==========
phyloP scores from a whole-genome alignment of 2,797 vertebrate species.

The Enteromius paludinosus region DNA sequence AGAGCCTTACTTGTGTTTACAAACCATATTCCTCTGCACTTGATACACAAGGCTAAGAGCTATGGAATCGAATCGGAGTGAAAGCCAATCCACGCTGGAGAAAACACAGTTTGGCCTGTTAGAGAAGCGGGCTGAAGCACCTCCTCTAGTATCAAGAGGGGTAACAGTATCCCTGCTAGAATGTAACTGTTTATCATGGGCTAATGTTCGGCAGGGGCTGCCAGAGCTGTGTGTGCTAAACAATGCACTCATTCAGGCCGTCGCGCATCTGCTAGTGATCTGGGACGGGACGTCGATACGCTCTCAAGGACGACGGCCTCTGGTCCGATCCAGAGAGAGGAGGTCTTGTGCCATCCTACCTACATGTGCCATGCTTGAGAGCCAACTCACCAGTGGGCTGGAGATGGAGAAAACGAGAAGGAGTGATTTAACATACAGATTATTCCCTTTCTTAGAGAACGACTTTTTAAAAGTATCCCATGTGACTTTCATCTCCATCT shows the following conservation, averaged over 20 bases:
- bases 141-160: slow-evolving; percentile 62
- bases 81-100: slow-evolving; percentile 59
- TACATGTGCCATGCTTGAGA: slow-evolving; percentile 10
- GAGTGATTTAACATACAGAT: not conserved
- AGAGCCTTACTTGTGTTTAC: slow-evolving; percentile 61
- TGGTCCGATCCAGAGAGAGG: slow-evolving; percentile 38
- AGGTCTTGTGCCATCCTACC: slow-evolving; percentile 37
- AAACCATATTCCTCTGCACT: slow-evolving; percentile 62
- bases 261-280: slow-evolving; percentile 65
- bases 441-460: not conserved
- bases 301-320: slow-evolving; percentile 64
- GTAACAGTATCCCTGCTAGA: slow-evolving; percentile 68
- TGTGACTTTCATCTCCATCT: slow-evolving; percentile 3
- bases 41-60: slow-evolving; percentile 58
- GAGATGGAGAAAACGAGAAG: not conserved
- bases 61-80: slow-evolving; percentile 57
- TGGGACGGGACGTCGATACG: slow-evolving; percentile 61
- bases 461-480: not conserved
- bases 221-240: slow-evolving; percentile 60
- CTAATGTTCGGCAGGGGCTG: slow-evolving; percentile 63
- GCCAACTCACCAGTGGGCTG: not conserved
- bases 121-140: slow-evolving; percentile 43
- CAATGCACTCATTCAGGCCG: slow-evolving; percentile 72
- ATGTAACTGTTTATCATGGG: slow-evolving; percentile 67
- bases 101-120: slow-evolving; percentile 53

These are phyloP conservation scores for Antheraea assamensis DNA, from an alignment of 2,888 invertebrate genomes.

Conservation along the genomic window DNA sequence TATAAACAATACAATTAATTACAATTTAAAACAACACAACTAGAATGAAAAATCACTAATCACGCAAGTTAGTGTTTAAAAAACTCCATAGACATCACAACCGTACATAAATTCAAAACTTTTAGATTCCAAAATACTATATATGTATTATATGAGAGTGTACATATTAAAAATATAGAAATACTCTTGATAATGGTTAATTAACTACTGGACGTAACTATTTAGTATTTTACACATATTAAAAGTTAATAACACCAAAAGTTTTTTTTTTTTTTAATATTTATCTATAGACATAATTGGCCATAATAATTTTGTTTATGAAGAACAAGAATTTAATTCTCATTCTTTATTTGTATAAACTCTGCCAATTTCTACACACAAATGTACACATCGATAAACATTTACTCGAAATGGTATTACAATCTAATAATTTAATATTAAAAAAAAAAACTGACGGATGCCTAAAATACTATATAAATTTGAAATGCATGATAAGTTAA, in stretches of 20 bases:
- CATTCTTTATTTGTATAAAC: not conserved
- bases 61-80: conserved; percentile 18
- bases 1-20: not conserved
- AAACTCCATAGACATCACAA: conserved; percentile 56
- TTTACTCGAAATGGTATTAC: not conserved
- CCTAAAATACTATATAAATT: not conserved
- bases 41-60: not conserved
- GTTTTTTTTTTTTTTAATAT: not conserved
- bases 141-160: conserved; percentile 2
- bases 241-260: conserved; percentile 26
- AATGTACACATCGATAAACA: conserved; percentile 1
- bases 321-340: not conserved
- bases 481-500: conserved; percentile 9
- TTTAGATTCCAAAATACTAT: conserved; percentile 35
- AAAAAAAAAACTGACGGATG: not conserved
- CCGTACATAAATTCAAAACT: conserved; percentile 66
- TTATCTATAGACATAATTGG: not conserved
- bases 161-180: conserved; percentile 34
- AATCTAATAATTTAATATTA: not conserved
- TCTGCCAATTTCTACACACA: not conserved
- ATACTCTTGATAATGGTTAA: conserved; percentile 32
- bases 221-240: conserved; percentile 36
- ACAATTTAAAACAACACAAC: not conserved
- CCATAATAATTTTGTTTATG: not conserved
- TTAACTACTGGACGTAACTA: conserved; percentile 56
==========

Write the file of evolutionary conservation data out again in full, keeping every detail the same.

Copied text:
phyloP scores from a whole-genome alignment of 2,797 vertebrate species.

The Enteromius paludinosus region DNA sequence AGAGCCTTACTTGTGTTTACAAACCATATTCCTCTGCACTTGATACACAAGGCTAAGAGCTATGGAATCGAATCGGAGTGAAAGCCAATCCACGCTGGAGAAAACACAGTTTGGCCTGTTAGAGAAGCGGGCTGAAGCACCTCCTCTAGTATCAAGAGGGGTAACAGTATCCCTGCTAGAATGTAACTGTTTATCATGGGCTAATGTTCGGCAGGGGCTGCCAGAGCTGTGTGTGCTAAACAATGCACTCATTCAGGCCGTCGCGCATCTGCTAGTGATCTGGGACGGGACGTCGATACGCTCTCAAGGACGACGGCCTCTGGTCCGATCCAGAGAGAGGAGGTCTTGTGCCATCCTACCTACATGTGCCATGCTTGAGAGCCAACTCACCAGTGGGCTGGAGATGGAGAAAACGAGAAGGAGTGATTTAACATACAGATTATTCCCTTTCTTAGAGAACGACTTTTTAAAAGTATCCCATGTGACTTTCATCTCCATCT shows the following conservation, averaged over 20 bases:
- bases 141-160: slow-evolving; percentile 62
- bases 81-100: slow-evolving; percentile 59
- TACATGTGCCATGCTTGAGA: slow-evolving; percentile 10
- GAGTGATTTAACATACAGAT: not conserved
- AGAGCCTTACTTGTGTTTAC: slow-evolving; percentile 61
- TGGTCCGATCCAGAGAGAGG: slow-evolving; percentile 38
- AGGTCTTGTGCCATCCTACC: slow-evolving; percentile 37
- AAACCATATTCCTCTGCACT: slow-evolving; percentile 62
- bases 261-280: slow-evolving; percentile 65
- bases 441-460: not conserved
- bases 301-320: slow-evolving; percentile 64
- GTAACAGTATCCCTGCTAGA: slow-evolving; percentile 68
- TGTGACTTTCATCTCCATCT: slow-evolving; percentile 3
- bases 41-60: slow-evolving; percentile 58
- GAGATGGAGAAAACGAGAAG: not conserved
- bases 61-80: slow-evolving; percentile 57
- TGGGACGGGACGTCGATACG: slow-evolving; percentile 61
- bases 461-480: not conserved
- bases 221-240: slow-evolving; percentile 60
- CTAATGTTCGGCAGGGGCTG: slow-evolving; percentile 63
- GCCAACTCACCAGTGGGCTG: not conserved
- bases 121-140: slow-evolving; percentile 43
- CAATGCACTCATTCAGGCCG: slow-evolving; percentile 72
- ATGTAACTGTTTATCATGGG: slow-evolving; percentile 67
- bases 101-120: slow-evolving; percentile 53

These are phyloP conservation scores for Antheraea assamensis DNA, from an alignment of 2,888 invertebrate genomes.

Conservation along the genomic window DNA sequence TATAAACAATACAATTAATTACAATTTAAAACAACACAACTAGAATGAAAAATCACTAATCACGCAAGTTAGTGTTTAAAAAACTCCATAGACATCACAACCGTACATAAATTCAAAACTTTTAGATTCCAAAATACTATATATGTATTATATGAGAGTGTACATATTAAAAATATAGAAATACTCTTGATAATGGTTAATTAACTACTGGACGTAACTATTTAGTATTTTACACATATTAAAAGTTAATAACACCAAAAGTTTTTTTTTTTTTTAATATTTATCTATAGACATAATTGGCCATAATAATTTTGTTTATGAAGAACAAGAATTTAATTCTCATTCTTTATTTGTATAAACTCTGCCAATTTCTACACACAAATGTACACATCGATAAACATTTACTCGAAATGGTATTACAATCTAATAATTTAATATTAAAAAAAAAAACTGACGGATGCCTAAAATACTATATAAATTTGAAATGCATGATAAGTTAA, in stretches of 20 bases:
- CATTCTTTATTTGTATAAAC: not conserved
- bases 61-80: conserved; percentile 18
- bases 1-20: not conserved
- AAACTCCATAGACATCACAA: conserved; percentile 56
- TTTACTCGAAATGGTATTAC: not conserved
- CCTAAAATACTATATAAATT: not conserved
- bases 41-60: not conserved
- GTTTTTTTTTTTTTTAATAT: not conserved
- bases 141-160: conserved; percentile 2
- bases 241-260: conserved; percentile 26
- AATGTACACATCGATAAACA: conserved; percentile 1
- bases 321-340: not conserved
- bases 481-500: conserved; percentile 9
- TTTAGATTCCAAAATACTAT: conserved; percentile 35
- AAAAAAAAAACTGACGGATG: not conserved
- CCGTACATAAATTCAAAACT: conserved; percentile 66
- TTATCTATAGACATAATTGG: not conserved
- bases 161-180: conserved; percentile 34
- AATCTAATAATTTAATATTA: not conserved
- TCTGCCAATTTCTACACACA: not conserved
- ATACTCTTGATAATGGTTAA: conserved; percentile 32
- bases 221-240: conserved; percentile 36
- ACAATTTAAAACAACACAAC: not conserved
- CCATAATAATTTTGTTTATG: not conserved
- TTAACTACTGGACGTAACTA: conserved; percentile 56